By Ella Wheeler Wilcox

He slept as weary toilers do;
She gazed up at the moon.
He stirred and said, “Wife, come to bed;”
She answered, “Soon, full soon.”
(Oh, that strange mystery of the dead moon’s face!)

Her cheek was wan; her wistful mouth
Was lifted like a cup.
The moonfull night dripped liquid light;
She seemed to quaff it up.
(Oh, that unburied corpse that lies in space!)

Her life had held but drudgery;
She spelled her Bible through.
Of book and lore she knew no more
Than little children do.
(Oh, the wierd wonder of that pallid sphere!)

Her youth had been a leaden sky
Starred by no holiday,
And she had wed for roof and bread;
She gave her work in pay.
(Oh, the moon memories, vague and sweet and dear!)

She drank the night’s insidious wine,
And saw another scene–
A stately room, rare flowers in bloom,
Herself in silken sheen.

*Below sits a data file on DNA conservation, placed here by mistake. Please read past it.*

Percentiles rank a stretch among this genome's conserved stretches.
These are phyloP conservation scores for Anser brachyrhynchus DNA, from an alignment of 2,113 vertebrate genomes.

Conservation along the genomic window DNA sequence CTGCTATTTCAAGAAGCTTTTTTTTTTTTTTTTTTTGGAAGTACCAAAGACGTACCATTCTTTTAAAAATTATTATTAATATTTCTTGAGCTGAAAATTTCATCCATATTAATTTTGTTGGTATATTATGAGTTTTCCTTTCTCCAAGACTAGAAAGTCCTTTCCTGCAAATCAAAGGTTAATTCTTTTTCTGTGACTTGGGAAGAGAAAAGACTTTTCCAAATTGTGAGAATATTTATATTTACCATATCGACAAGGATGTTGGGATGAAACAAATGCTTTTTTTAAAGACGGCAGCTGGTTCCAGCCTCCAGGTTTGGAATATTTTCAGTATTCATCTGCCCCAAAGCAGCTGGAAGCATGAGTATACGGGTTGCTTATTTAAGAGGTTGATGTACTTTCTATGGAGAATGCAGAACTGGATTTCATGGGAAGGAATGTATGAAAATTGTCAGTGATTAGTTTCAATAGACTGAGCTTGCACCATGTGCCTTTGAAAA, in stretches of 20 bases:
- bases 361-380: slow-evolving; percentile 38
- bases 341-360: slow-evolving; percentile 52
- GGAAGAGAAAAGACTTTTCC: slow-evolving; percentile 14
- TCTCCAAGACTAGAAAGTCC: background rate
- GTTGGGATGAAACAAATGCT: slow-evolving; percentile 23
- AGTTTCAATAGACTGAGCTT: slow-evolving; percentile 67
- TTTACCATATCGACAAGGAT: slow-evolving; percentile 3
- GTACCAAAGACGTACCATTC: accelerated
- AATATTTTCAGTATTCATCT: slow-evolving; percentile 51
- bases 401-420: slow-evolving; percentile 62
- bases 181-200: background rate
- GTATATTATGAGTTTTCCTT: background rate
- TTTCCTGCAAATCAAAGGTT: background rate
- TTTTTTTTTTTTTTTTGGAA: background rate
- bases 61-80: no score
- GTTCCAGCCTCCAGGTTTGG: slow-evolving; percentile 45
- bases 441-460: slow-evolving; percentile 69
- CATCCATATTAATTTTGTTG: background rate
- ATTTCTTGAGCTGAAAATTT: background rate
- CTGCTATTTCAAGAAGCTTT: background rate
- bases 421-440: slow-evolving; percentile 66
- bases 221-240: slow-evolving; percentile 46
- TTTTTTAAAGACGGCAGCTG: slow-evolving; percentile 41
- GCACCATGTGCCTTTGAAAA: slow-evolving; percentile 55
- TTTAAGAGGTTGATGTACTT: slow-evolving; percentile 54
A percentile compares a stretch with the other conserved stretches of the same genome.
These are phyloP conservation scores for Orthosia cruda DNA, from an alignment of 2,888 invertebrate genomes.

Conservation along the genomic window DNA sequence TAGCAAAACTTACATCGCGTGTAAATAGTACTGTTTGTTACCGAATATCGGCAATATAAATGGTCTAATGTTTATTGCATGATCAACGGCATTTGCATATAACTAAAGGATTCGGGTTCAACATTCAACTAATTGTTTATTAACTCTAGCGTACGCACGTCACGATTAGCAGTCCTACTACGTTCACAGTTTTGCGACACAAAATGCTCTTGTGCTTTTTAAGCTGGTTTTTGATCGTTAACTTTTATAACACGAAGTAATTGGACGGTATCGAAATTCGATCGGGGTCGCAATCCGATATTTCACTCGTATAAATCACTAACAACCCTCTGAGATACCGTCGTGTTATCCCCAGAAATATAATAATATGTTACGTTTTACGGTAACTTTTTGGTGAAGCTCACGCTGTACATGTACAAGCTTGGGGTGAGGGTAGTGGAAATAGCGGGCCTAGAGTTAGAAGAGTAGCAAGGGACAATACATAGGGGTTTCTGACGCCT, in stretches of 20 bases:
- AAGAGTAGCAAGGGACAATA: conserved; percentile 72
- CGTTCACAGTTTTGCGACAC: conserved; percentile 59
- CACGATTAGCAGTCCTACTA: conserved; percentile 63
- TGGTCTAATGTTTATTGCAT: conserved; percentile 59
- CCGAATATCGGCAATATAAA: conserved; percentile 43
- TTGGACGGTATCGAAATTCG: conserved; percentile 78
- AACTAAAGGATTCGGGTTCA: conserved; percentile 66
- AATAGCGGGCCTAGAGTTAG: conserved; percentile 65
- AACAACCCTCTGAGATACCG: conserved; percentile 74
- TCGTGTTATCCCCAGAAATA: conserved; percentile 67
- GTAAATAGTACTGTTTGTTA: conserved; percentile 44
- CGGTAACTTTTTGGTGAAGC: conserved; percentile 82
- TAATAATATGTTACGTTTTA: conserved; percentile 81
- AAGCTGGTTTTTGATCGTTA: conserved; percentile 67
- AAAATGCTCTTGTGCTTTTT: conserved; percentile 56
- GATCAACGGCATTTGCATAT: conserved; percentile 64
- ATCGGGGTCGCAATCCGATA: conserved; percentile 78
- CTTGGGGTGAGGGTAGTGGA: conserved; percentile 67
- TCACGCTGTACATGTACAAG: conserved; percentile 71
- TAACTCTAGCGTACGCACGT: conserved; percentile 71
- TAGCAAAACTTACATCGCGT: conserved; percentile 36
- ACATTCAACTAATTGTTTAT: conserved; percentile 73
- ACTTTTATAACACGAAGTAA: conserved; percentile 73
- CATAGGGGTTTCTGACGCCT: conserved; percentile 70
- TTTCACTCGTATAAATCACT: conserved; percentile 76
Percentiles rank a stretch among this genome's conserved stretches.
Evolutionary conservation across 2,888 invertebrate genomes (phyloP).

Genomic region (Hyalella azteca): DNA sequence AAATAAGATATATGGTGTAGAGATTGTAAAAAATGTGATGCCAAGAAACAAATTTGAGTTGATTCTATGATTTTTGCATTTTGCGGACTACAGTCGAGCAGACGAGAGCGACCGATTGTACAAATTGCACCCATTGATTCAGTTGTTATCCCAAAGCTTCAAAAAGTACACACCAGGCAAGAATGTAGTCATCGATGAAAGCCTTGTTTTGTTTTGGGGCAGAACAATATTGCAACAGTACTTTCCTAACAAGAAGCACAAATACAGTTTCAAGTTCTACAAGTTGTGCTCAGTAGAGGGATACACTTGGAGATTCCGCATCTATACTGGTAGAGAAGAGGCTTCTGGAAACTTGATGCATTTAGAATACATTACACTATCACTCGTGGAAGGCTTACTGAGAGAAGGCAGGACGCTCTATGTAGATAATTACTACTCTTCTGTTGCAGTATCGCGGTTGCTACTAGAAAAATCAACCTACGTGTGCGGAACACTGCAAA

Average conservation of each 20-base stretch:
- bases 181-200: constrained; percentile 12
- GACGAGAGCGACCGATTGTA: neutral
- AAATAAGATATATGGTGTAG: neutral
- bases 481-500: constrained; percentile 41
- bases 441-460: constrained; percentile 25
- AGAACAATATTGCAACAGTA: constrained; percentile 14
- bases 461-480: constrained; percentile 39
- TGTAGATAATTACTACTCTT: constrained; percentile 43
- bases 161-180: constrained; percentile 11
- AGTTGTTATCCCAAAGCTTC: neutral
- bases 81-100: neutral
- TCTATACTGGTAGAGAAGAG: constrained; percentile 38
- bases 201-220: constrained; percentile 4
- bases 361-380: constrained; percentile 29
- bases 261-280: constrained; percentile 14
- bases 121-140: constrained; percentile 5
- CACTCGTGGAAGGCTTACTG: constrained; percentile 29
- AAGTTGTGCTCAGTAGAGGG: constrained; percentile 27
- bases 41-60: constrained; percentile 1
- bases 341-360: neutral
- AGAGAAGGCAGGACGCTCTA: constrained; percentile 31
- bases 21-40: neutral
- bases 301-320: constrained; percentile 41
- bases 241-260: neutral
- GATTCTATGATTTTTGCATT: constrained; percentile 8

(Oh, vast the chambers of the moon and wide!)

A step drew near, a curtain stirred;
She shook with sweet alarms.
Oh, splendid face! oh, manly grace!
Oh, strong outreaching arms!
(Oh, silent moon, what secrets do you hide!)

The burning lips of thirsting love
Were parched with passion’s drouth.
As the bee knows where honey grows,
They sought her cheek, her mouth.
(Oh, the dead moon holds many a dead delight!)

The sleeper stirred and gruffly spoke:
“Come, wife! Where have you been?”
She whispered low, “Dear God, I go–
But ’tis the seventh sin.”
(Oh, the sad secrets of that orb of white!)

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